From the AGA Journals

H. pylori antibiotic resistance reaches ‘alarming levels’

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New treatment guidelines are needed

The first-line treatment of individuals with Helicobacter pylori infection using clarithromycin-based triple therapies or, if penicillin allergic, bismuth-based quadruple therapies is generally effective. However, reports of declining therapeutic efficacy have led to published guidelines to recommend confirmation of H. pylori eradication after completing a course of antibiotics. It is believed that increasing antibiotic use in agriculture and medicine around the globe have contributed to the increasing H. pylori antibiotic resistance and declining efficacy of standard H. pylori regimens.

Dr. John Y. Kao

Savoldi et al. performed a systematic review and meta-analysis to assess the distribution of H. pylori resistance to commonly used antibiotics and to measure the association between antibiotic resistance and treatment failure over the past 10 years. They found alarming trends of increasing antibiotic resistance globally that correlated with rising rates of treatment failure. The authors recommend establishing local antibiotic resistance surveillance networks to guide clinical decisions in selecting effective antibiotic regimens.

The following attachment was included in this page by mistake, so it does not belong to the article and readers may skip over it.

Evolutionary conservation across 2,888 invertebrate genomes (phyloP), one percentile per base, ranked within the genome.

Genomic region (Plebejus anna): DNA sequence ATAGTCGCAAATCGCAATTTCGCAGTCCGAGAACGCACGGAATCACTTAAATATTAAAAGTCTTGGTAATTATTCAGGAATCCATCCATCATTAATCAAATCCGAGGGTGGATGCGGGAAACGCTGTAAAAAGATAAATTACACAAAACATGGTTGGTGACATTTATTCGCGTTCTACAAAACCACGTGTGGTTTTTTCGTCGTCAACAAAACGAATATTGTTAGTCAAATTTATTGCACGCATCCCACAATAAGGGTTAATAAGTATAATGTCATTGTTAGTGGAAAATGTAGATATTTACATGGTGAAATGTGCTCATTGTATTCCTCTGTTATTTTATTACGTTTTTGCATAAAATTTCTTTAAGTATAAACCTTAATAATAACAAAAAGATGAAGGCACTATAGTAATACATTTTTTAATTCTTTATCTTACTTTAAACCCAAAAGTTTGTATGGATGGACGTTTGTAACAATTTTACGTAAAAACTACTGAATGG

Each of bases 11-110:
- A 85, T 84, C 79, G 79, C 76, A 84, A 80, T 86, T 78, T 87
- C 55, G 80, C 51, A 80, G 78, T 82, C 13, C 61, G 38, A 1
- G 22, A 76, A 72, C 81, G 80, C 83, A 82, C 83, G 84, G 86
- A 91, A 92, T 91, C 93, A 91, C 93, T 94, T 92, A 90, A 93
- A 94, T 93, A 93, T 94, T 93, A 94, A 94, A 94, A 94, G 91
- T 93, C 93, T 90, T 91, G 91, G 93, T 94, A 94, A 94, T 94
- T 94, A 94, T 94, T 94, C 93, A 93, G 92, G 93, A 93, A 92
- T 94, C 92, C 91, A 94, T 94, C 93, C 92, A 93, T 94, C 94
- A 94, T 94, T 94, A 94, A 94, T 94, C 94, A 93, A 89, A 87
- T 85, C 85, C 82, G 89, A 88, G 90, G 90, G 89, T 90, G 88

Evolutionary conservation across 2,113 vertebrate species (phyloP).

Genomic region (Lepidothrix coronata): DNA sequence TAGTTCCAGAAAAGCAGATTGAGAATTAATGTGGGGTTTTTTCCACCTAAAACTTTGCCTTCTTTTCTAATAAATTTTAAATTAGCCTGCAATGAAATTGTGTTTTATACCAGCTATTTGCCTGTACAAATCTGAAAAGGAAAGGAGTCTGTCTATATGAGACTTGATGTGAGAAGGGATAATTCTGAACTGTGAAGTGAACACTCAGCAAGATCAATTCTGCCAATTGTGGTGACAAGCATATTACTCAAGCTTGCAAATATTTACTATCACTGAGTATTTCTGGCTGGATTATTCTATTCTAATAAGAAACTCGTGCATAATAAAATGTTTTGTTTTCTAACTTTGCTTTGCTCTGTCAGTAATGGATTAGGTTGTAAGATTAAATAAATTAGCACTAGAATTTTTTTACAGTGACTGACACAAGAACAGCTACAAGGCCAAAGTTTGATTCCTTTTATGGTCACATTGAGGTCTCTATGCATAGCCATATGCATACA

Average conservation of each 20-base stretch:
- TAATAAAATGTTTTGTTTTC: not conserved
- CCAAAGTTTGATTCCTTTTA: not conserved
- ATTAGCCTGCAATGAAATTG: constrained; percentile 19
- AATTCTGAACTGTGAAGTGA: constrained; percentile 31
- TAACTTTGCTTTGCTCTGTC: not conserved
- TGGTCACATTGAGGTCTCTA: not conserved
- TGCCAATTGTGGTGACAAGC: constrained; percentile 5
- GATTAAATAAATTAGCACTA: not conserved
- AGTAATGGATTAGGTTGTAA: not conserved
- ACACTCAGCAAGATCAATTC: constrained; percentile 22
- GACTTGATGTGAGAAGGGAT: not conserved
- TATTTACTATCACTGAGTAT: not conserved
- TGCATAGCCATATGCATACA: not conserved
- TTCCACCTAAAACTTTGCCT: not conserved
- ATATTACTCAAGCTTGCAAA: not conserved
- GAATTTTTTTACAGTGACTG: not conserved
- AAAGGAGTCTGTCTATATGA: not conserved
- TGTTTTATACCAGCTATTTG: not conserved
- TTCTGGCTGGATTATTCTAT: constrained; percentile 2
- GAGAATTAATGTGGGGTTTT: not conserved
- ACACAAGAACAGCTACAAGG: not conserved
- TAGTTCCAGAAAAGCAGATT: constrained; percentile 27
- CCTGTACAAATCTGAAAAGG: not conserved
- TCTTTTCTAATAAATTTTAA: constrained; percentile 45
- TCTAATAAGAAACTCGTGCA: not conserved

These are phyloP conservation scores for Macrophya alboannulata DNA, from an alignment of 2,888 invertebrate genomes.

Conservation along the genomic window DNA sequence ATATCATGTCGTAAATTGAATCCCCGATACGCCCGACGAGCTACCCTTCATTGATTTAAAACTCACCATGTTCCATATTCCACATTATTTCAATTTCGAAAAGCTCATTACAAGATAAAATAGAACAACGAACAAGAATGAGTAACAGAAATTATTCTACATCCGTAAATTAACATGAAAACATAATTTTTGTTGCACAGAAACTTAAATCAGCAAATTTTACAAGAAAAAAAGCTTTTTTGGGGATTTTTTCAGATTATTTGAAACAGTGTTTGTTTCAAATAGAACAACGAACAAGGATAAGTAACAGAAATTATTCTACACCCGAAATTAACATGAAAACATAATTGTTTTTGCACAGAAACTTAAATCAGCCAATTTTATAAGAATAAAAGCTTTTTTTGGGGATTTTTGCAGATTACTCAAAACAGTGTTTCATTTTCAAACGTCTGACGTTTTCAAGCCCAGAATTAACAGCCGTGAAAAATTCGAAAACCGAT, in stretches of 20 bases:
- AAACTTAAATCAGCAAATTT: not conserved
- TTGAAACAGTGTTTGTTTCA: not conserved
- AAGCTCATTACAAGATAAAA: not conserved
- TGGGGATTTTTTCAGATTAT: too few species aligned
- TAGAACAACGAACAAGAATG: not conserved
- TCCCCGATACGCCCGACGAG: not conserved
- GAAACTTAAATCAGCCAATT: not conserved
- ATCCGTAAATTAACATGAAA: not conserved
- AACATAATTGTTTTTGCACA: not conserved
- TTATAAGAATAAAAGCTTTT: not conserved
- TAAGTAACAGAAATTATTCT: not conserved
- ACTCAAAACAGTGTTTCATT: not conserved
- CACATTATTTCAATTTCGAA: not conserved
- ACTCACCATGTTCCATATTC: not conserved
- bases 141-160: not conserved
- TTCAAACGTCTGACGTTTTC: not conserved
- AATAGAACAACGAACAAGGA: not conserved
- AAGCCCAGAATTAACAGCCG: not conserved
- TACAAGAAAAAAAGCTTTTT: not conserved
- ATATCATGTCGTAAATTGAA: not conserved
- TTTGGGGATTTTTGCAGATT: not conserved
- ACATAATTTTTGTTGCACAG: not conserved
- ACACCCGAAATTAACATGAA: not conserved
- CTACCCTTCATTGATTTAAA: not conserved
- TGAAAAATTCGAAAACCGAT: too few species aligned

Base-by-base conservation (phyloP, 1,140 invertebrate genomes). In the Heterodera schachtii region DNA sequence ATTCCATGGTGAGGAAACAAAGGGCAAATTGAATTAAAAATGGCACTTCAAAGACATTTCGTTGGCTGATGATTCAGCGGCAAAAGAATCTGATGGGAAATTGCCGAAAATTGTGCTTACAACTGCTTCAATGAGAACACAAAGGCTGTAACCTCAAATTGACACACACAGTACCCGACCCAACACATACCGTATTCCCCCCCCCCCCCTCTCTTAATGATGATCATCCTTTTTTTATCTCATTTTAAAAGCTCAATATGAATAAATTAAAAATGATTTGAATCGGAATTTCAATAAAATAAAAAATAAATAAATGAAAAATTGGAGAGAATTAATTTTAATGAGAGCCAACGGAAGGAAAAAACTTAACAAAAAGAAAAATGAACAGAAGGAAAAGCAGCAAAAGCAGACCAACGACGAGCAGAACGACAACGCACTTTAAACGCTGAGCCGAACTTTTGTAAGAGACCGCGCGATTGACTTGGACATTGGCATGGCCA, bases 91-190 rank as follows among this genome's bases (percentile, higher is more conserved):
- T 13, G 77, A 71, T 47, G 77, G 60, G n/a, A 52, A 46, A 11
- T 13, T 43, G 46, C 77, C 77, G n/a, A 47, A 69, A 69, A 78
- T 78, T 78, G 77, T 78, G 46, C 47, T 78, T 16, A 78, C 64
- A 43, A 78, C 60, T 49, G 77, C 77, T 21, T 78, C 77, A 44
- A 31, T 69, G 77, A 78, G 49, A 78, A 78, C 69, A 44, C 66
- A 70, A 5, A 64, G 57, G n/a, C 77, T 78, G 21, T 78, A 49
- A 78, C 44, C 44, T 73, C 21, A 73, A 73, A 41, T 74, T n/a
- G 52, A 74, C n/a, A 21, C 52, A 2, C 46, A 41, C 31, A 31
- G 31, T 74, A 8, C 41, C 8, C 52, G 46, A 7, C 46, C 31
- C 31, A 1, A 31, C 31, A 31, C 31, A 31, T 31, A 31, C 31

Indeed, most H. pylori guidelines recommend antibiotic sensitivity testing after failing two courses of treatment; however, performing such testing successfully may require sending fresh gastric biopsy samples to an in-house H. pylori culture lab within 1 hour, which is generally not available to most clinicians. Clearly, the gap in knowledge of local antibiotic resistance could be addressed by having a readily accessible culture facility and the testing should be reimbursed by health insurance.

Single-center experiences with antibiotic sensitivity–guided salvage therapy in the United States, however, registered a lower efficacy rate of approximately 50%, which indicates that other host factors (such as gastric acidity pH less than 5.5 or body mass index greater than 30 kg/m2) may affect the minimum inhibitory concentration (MIC) of the antibiotics against H. pylori.